Fight the model minority myth

A man approaches the microphone. Shouts of approval ring through the audience as he rhythmically speaks against the police brutality that terrorizes his black community. A woman follows, unapologetically addressing the hypocrisy of a feminist movement that often leaves out her Latina women. I’m captivated by these slam poets because, as the daughter of first-generation Indian immigrants, I also understand the weight of living as a person of color in the United States.

Still, I’m limited from fully engaging with the powerfully truthful words, because there is an enormous scarcity of my people in slam poetry and in the entire discussion of race.

Indian Americans, and more largely Asian Americans, seem to disappear when conversations of race, discrimination and culture occur. Our voices simply do not exist. We even attack our brothers and sisters of color when they make any claim to an unjust system. While strange, this phenomenon is no mystery; it occurs all too often because of the model minority myth.

Indian Americans are known as part of the “model minority.” This means that we’re seen as people who have successfully achieved the American dream – after all, we have perfect grades, great jobs, good economic prospects and good family values. We’re then used as an example for other minority groups to live up to.

Though it seems like having these “positive” stereotypes are wonderful, they gloss over and enforce deep struggles and differences within the Indian-American community. These struggles include immigration difficulties, racial discrimination, extreme academic pressures and strong mental health taboos, which have proven to result in personal and social isolation, depression and suicide. In fact, Indian Americans have some of the highest statistics for suicide attempts, suicidal thoughts and depression rates in the United States, and among the least access to culturally competent mental health resources.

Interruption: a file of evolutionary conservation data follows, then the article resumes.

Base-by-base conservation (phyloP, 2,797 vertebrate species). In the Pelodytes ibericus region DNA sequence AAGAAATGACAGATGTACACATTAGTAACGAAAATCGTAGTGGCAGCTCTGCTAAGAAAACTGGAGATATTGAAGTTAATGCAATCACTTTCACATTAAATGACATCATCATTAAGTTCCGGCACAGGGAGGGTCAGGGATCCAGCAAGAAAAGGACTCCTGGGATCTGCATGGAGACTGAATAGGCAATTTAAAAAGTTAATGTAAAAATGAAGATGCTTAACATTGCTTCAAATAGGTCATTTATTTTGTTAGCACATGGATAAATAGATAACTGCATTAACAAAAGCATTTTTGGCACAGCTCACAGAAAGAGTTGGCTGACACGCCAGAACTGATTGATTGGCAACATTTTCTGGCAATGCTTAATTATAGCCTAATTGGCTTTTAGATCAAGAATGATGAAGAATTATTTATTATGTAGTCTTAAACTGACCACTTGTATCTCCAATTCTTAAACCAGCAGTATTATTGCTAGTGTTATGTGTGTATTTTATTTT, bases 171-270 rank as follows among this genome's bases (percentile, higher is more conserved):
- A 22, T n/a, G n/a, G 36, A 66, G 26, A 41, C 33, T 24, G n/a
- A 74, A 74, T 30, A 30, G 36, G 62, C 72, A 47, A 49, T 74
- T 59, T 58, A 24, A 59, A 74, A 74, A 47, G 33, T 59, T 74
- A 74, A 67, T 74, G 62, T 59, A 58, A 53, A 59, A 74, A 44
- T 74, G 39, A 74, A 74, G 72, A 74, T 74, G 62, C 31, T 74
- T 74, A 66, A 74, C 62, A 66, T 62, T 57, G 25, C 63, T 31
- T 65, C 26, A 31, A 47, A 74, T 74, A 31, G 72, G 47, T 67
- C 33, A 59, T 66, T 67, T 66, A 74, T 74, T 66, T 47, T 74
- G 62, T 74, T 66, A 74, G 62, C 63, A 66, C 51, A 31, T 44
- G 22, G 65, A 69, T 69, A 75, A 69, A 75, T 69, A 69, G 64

Stereotypes of perfection, combined with the majority’s radicalized fears regarding a “terrorist image,” lead to a life of overwhelming assimilation and exclusion for Indian Americans. We try to be included by killing our culture, while fitting into someone else’s cultural expectations for us. We constantly try to be perfect, while pretending that our perfection will eventually allow us to “be white.” But, we’re still brown, dirty and other. We still don’t fit the mold we were taught to be our entire lives, and when we try to speak out against this, we’re viewed as outside complainers who don’t quite understand racism.

This is how the model minority myth holds itself up: we pit ourselves against other minorities and pretend that we’re accepted when, in reality, we’re as deeply wounded by this society as our fellow families of color.

The truth is that all people of color are fighting against the same unjust system. In education, the expectation that Indian-American kids will overperform causes a pressure that often leads to feelings of immense failure, mental health complications in communities that severely lack mental health resources and sometimes, literal death.

On the other hand, the expectation that Latino and black kids will underperform causes a pressure that often leads to dropping out, cycles of poverty, violence and sometimes, literal death. The only students then, who truly get to perform — who get to be who they want to be — are majority students.

I don’t think the solution to this is for me to become a slam poet. But, I do have to honestly speak out about my experiences in my skin so that my people’s voices don’t remain silent and so that my community begins to bridge gaps across minority cultures. I intend to continue to fight for racial reconciliation in this country because I am included in this story of race.